Wednesday, 22 March 2017

The Merchant of Four Seasons

Year of Release:  1971
Director:  Rainer Werner Fassbinder
Screenplay:  Rainer Werner Fassbinder
Starring:  Hans Hirschmuller, Irm Hermann, Hanna Schygulla, Klaus Lowitsch
Running Time:  89 minutes
Genre:  Drama

All Hans Epp (Hirschmuller) wanted was to become a mechanic and marry the love of his life (Ingrid Caven).  However, as a stint in the police and the Foreign Legion, Hans is working as a fruit peddler, selling his wares in the courtyards and streets of Munich.  He is unhappily married to Irmgard (Hermann), and they have a young daughter, Renate (Andrea Schober).  Disliked and regarded with contempt by his family (particularly his own mother (Gusti Kreissl) who seems to hate him), Hans drinks heavily to drown his sorrows, and, after beating his wife in a drunken rage, suffers a near fatal stroke.  After he recovers, Hans reconciles with Irmgard and his business goes from strength to strength, but his inner demons are never far away, and he soon finds himself drifting towards self-destruction.

In a professional career lasting just fifteen years, German film-maker Rainer Werner Fassbinder made over forty films, several of which are acknowledged classics of World Cinema, before his untimely death at the age of 37.  The Merchant of Four Seasons is widely regarded as one of Fassbinder's best works, and it certainly is one of his most accessible.  This was his breakthrough film both domestically and internationally, and the first of a string of melodramas inspired by the works of Hollywood director Douglas Sirk.  Every shot in the film is carefully composed and constructed, and the performances are deliberately artificial and non-naturalistic, a style he developed during his time as a theater director.  For a melodrama that deals very much with emotion, this has a curious distancing effect, but it is powerful.  The long scene where Hans attacks his wife, filmed from a static camera at some distance, despite not being graphic is difficult to watch, intensified by the camera's dispassionate gaze.  It's a sometimes painful attack on marriage, family and middle-class life, which will certainly not be too everyone's taste.  It is a very good film, that held my attention throughout, and I am glad that I saw it, however I did not enjoy it.  I would say that if you are interested in Fassbinder, this is a good place to start with his work.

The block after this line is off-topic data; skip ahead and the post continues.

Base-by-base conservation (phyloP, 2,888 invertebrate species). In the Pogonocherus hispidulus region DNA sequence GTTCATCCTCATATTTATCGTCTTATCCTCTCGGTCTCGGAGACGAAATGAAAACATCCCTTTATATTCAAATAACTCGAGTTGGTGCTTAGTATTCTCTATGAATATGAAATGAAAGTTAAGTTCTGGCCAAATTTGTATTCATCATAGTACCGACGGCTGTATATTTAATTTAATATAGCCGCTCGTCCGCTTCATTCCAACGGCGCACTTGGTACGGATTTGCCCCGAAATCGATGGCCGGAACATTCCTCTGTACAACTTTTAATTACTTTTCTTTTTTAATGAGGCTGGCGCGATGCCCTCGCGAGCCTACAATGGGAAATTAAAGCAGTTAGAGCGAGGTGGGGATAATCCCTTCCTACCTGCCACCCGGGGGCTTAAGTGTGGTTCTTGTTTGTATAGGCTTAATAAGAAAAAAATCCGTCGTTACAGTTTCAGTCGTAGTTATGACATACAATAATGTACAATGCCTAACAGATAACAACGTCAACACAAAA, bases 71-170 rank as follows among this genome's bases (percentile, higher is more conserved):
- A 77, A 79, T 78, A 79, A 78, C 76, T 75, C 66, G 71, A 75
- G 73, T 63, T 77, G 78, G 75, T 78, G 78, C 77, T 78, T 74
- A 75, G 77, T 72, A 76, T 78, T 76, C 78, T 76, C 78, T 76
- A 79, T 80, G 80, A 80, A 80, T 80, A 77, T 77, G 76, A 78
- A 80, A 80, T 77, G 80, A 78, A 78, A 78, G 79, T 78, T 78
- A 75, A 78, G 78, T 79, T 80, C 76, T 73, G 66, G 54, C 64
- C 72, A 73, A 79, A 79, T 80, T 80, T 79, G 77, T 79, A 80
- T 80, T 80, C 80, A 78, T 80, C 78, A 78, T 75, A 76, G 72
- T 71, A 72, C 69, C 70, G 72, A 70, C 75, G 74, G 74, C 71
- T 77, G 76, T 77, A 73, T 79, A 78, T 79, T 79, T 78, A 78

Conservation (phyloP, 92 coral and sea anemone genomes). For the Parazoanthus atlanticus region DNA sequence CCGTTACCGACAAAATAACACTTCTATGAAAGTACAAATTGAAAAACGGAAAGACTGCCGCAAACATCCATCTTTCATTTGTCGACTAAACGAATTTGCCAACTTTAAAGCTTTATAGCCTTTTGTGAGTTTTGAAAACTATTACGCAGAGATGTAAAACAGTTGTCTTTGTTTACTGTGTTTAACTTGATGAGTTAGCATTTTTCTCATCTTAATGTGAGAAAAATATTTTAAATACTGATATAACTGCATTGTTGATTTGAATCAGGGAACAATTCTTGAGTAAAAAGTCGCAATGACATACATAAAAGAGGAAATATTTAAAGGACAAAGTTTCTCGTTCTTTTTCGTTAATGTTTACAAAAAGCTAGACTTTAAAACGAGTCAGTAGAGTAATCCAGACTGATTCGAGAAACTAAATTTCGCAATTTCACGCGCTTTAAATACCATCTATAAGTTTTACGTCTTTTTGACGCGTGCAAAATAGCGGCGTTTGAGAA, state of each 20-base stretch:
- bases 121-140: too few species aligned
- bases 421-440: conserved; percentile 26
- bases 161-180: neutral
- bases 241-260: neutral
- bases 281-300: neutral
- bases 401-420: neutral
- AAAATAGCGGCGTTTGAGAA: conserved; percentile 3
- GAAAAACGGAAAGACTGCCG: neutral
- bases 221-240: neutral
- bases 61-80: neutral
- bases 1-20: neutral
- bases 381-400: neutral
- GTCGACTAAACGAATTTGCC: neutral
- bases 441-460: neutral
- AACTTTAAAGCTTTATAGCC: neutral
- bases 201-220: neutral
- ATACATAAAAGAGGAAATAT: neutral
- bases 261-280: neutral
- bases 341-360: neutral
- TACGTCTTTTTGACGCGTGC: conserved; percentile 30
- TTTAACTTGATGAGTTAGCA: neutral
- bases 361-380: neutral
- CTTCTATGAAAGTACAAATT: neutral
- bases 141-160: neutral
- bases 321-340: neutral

Hans Hirschmuller and Irm Hermann in The Merchant of Four Seasons

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